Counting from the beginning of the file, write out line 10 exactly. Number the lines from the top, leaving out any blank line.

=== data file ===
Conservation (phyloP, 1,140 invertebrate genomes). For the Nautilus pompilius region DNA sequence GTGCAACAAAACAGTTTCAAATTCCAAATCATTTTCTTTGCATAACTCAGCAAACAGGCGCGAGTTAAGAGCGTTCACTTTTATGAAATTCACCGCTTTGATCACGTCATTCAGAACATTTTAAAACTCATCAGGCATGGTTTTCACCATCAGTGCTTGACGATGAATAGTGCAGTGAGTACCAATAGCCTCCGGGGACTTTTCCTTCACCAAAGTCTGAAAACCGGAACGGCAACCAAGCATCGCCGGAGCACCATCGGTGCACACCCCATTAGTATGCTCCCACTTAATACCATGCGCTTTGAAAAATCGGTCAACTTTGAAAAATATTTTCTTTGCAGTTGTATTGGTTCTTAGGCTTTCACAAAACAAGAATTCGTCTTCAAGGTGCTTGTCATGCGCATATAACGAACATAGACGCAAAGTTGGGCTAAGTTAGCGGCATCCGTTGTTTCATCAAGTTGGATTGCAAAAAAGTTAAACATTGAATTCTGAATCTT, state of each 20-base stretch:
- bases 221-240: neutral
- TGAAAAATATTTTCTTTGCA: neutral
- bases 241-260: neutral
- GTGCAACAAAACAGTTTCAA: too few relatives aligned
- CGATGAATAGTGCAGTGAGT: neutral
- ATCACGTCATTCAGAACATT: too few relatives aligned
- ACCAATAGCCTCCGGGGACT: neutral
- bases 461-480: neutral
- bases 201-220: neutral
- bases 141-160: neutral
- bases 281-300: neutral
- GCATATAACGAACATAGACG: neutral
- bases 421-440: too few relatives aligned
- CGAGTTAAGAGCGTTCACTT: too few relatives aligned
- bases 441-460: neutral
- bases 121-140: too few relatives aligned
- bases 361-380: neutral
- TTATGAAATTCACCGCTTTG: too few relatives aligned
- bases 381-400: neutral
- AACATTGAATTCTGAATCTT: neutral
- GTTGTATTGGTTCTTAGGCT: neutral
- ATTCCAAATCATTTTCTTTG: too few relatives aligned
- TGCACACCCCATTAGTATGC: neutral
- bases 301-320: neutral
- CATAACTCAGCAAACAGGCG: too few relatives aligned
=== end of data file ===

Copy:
- bases 201-220: neutral